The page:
Exploring what I am

There are many ways to explore what I really am, such as headless experiments, the Big Mind process and exploring the sense fields.

For instance, when I explore the sense fields, I can…

  • Bring attention to each sense field (sensation, sound, sight, smell, taste, mental field), one at a time, and ask myself:
    • Is what is happening – here now – within this field, content of awareness? Content of experience? (And maybe notice that That it is all content of awareness. Content of experience.)
      • Does it stay? Is it ephemeral? Even if it looks stable, is it really stable? (Notice that it all comes and goes, on its own time, living its own life.)
      • If it is content of awareness, is it I? If it comes and goes, it is I? (An invitation to notice that since there is a seeing of this content of awareness, there is no real “I” there. And although content of awareness comes and goes, something does not come and go.)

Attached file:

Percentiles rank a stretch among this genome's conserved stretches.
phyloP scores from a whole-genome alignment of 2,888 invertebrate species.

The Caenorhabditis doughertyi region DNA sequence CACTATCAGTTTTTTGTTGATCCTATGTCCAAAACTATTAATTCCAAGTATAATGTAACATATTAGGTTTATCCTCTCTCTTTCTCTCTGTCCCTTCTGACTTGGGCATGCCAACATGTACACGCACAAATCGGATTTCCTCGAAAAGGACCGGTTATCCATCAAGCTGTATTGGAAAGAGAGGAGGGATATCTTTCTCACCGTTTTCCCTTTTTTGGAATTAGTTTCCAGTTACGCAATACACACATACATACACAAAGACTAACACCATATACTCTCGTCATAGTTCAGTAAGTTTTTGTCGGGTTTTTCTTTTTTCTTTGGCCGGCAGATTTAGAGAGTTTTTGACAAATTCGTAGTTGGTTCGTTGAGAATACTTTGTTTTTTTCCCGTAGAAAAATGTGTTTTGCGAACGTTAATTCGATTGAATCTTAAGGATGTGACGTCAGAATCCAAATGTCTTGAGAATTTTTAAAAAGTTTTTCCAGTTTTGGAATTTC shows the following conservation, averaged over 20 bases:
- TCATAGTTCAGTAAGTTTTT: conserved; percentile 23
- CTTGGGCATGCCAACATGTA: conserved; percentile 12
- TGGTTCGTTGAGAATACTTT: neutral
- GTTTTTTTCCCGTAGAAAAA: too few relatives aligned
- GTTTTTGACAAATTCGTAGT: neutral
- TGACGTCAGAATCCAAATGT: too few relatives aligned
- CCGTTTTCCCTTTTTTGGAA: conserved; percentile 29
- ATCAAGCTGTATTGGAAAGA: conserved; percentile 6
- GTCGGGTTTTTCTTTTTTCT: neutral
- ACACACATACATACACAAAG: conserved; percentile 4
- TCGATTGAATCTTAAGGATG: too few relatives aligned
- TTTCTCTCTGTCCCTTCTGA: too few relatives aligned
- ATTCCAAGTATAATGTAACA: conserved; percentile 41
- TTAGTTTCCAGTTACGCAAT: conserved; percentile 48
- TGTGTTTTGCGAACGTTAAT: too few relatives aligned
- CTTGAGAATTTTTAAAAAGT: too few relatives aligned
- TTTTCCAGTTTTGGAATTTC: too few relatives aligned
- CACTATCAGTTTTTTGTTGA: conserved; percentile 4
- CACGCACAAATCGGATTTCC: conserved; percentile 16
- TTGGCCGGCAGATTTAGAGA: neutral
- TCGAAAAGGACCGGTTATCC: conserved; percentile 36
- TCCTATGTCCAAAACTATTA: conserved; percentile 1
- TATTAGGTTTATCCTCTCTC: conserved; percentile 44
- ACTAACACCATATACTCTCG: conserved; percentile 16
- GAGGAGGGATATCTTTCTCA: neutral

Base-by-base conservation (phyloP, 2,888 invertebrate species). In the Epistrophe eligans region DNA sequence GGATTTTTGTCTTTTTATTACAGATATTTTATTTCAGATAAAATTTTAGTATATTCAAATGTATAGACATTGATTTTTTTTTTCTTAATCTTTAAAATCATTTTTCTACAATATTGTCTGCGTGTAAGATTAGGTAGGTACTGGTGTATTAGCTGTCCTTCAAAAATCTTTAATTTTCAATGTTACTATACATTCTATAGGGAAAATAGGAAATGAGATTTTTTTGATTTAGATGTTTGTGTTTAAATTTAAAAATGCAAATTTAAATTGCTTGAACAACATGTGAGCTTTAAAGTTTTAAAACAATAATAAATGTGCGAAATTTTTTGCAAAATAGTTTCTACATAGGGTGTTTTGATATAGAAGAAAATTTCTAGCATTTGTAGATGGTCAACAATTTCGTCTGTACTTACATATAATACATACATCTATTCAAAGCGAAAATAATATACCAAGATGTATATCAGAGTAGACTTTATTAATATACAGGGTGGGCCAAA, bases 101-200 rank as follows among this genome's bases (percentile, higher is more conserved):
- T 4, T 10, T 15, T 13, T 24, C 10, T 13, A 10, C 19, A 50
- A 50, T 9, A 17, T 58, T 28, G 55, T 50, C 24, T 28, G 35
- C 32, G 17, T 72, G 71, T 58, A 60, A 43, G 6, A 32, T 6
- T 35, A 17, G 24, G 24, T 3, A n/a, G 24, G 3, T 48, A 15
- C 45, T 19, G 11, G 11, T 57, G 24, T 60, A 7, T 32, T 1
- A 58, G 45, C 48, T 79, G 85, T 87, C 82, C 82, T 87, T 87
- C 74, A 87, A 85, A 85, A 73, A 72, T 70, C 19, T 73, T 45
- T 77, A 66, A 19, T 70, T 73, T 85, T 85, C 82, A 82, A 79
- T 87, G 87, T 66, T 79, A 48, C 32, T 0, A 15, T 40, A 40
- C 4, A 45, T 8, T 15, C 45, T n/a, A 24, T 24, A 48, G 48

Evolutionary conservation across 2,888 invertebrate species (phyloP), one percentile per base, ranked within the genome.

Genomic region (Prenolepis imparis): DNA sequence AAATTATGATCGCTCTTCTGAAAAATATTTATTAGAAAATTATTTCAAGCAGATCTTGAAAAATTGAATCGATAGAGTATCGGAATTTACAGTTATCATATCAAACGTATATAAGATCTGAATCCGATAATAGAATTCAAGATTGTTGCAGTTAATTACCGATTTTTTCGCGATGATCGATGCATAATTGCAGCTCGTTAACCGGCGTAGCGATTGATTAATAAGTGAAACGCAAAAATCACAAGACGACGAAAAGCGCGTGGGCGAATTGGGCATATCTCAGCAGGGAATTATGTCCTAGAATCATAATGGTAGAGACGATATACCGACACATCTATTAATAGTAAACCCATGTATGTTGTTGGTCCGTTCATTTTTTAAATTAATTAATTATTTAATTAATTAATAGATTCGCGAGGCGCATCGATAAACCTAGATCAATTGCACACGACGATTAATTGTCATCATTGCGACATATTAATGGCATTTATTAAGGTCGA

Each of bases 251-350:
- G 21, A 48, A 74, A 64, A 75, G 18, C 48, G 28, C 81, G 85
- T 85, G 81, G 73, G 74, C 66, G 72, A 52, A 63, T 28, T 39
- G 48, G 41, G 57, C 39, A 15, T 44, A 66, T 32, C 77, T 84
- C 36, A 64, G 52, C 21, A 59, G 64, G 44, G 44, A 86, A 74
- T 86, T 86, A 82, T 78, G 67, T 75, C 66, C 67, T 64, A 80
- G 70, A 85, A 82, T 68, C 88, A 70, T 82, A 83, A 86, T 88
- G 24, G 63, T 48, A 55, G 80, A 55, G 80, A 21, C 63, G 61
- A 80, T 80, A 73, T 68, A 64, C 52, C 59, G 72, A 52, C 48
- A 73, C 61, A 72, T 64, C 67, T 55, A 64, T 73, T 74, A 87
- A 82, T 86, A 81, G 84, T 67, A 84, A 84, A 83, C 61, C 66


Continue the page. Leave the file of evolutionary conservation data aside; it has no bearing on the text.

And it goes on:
• What is this sensation/sound/sight/smell/taste/mental field activity made of? Is it awareness itself? (Maybe notice that it is all awareness itself, taking the form of sensation, sound, sight, smell, taste and mental field activity.)
      • I can find what I tend to identify with most readily.)
        • Maybe certain sensations, the head area (sensation/image gestalt), thoughts, a sense of being center, a sense of being on the inside of an I-Other boundary.
        • And then ask myself:
          • Is this too coming and going? Is it different from other content of the sense fields in this way?
          • Happening as content of awareness?
          • Is this content different from the content I don’t identify with- like the sound of a passing car?
          • What am I if this content was not around? What am I right now, if this human self is not here?

      Trigger: My wife told me about her retreat, and how she at one point inquired into who she would be if the different parts of the body were not there… until she found herself as nothing at all, yet still here as that which it all happens within. This is an example of how basic – yet powerful – practices tend to emerge naturally when we explore these things. In this case a relatively common practice in different traditions (such as the dismemberment visualization in Tibetan Buddhism), but not one she couldn’t remember having heard about.

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